• That's very true. We had to get surgery for our Maltese's chronic knee displacement, which fortunately seems to have fixed the problem.

          I think your point amplifies mine, though. When you buy from a breeder, you can at least theoretically check their reputation before buying. It's rare to know anything at all, though, about the background of a shelter animal. Maybe that sweet, beautiful hound using sad-dog eyes at you through the cage needs $3,000 in treatment to prevent a slow, painful death.

          I have

        • i think your logic is a tad flawed- the problem is ANY form of breeding for money, whether by a "reputable" breeder or a disreputable one. there are plenty of dogs in the world without anyone intentionally breeding more of them. why not just adopt a dog? sure, it may have hip problems, but you know what? it's going to have those problems whether you adopt it or not. unless, of course, it just gets euthanised because nobody's willing to adopt it. would you rather that dog "suffer in pain" without anyone to l
          • My wife and I adopted an adult pound dog two days before she was scheduled for euthanasia.

            Terri (the dog) is shaggy, lovable, and protects us from Al Queda terrorists, who often try to come into our yard disguised as cats.

            People ask me what breed she is. I say, "She's an American dog."

            And so she is, complete with waggly tail and a friendly disposition.

            Not only that, Terri is computer-literate []!

            I don't think Terri is clonable. She is a unique individual.

            Take any pound dog with a reasonable disposition, give t
        • So getting mad at people who buy dogs from breeders is just being ill-informed...

          Selective breeding of dogs is the cause of these genetic defects, not the solution to them!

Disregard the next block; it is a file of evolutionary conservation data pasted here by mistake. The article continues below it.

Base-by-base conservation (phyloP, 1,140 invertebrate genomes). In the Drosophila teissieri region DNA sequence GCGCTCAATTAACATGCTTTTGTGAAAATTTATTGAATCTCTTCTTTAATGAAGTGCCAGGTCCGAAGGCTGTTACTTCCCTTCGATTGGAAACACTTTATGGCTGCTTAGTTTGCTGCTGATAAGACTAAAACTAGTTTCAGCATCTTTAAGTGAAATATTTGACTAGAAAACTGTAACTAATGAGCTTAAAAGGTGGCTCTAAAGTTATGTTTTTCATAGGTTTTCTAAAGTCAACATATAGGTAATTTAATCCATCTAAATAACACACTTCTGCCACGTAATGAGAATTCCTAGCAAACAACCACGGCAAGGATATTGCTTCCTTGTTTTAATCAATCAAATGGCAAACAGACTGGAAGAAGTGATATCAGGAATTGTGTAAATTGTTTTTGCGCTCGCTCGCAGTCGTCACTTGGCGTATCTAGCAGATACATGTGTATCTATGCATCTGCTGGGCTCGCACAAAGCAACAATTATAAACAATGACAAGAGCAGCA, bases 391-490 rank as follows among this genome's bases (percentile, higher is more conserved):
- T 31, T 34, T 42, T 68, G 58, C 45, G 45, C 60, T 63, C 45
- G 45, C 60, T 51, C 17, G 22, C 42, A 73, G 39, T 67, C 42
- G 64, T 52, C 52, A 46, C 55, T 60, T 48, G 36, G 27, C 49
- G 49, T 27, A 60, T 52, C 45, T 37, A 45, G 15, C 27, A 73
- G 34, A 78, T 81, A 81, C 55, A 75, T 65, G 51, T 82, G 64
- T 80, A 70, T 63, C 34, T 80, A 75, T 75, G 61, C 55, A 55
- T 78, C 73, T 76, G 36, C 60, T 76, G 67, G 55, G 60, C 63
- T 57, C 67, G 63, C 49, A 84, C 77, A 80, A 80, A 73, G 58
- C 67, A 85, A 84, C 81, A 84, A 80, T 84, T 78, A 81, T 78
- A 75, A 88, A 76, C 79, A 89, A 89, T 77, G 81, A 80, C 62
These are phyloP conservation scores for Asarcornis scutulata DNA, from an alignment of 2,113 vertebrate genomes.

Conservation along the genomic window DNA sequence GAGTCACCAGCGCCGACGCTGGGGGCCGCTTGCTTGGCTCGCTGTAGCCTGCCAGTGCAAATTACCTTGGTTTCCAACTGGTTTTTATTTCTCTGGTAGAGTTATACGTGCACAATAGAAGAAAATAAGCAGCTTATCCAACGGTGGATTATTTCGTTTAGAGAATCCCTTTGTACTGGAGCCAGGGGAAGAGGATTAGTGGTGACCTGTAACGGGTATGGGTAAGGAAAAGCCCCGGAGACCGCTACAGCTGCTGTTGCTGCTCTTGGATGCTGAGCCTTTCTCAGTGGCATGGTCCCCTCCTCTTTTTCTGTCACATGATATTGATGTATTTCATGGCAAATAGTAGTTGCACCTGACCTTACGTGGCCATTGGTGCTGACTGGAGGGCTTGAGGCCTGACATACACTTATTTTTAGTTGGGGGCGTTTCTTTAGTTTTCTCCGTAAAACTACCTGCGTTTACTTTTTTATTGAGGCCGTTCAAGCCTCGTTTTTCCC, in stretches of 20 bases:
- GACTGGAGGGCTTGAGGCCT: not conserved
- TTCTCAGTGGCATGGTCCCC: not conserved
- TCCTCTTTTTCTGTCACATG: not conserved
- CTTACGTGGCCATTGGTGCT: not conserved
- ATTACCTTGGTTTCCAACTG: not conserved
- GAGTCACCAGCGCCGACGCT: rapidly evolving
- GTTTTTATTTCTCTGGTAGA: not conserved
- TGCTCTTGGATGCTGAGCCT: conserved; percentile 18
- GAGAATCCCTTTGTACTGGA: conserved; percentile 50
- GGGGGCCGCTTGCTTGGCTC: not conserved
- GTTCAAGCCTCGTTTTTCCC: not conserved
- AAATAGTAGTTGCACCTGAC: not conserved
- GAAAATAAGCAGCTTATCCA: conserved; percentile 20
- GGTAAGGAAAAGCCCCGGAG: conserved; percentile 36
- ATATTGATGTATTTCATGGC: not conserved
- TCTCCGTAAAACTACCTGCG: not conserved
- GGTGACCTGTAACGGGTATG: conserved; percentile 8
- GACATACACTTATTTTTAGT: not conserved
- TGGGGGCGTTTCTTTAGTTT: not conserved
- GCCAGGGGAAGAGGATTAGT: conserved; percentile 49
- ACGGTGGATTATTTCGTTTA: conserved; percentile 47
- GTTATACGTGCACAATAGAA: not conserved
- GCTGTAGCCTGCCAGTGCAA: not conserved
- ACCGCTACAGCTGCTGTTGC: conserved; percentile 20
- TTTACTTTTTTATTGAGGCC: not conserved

Of course the damage has already been done now - the more ludicrous the shape of your dog, the finer the "pedigree". Buy a mongrel - the genetic diversity should reduce the likelihood of some of these problems.
    • becasue it also conviently promote inbreeding, and removes animals that have qualities people want to adopt.

      Also, it is better to not have existed then to be an eye sore to humans.

      Why do you think homeless cats 'suffer'? is it becasue they aren't all neat and bathed so they can fit into your little mental box of how they should live?

      Homeless cats control homeless rats.
    • by Shivetya ( 243324 ) on Wednesday August 03, 2005 @05:26PM (#13234930) Homepage Journal
      Do not attempt to put guilt upon the good breeders out there. It is not their fault for the huge numbers of homeless animals and they should not have their legitimate activities curtailed.

      The good breeders promote their breeds by ensuring only the good representatives of the breed are bred. They usually sell their dogs in two classes, show and pet. Show class dogs are show no signs of defect, injury, or disease. They are splendid examples of their breed and will help to keep the breed useful and defect free. Pet quality dogs are usually those whom the breeder to be healthy animals yet not posses the best qualities representative of the breed. They are sold on the condition that they are to be spayed or neutured. Their registration actually prevents unscrupulous buyers from registering litters produced by them.

      The good effect of cloning is that by advancements in the procedures it may be possible to eliminate some defects that show up in various types of animals thereby improving the breeds.

      I am all for control of the pet population but it is just as selfish to condemn all breeders and sellers as it is to ignore the problem out there. Quite a few states PERMIT puppy-mills (Misourri is one). I am all for shutting down those places and the businesses that use them.
    • Ummm...they're animals; they're designed to be homeless. Yes, they will have to fight to survive: that's their natural state.
    • I hold nothing but extreme vitriol towards people that have children when there are so children that are out on the streets, starving and in orphanage's needing good homes. Same goes towards any religion that forbids birth control.

      People, please spay yourselves and don't allow your ego to perpetuate the suffering of homeless children.
  • 7/1923259&tid=191&tid=14 []

    We can bring them back to life!

    We're going to have a canine overpopulation with zombie dogs and more being cloned...(hiding behind nearest available corner)
  • by Lord Crc ( 151920 ) on Wednesday August 03, 2005 @04:26PM (#13234198)
    The research purpose of the research is...

    Wait, research has research purpose? When did this happen?
  • by Just Some Guy ( 3352 ) <> on Wednesday August 03, 2005 @04:27PM (#13234217) Homepage Journal
    Kim Jong-Il memorized the dog genome and used a gene sequencer he personally invented - shrewdly using the alias "Dovichi" to avoid deflecting the glory from his Workers' Paradise to himself.

    His stated goal was to create a new golf club to allow every blissful, well-fed citizen to achieve holes-in-one, even on tricky dog legs.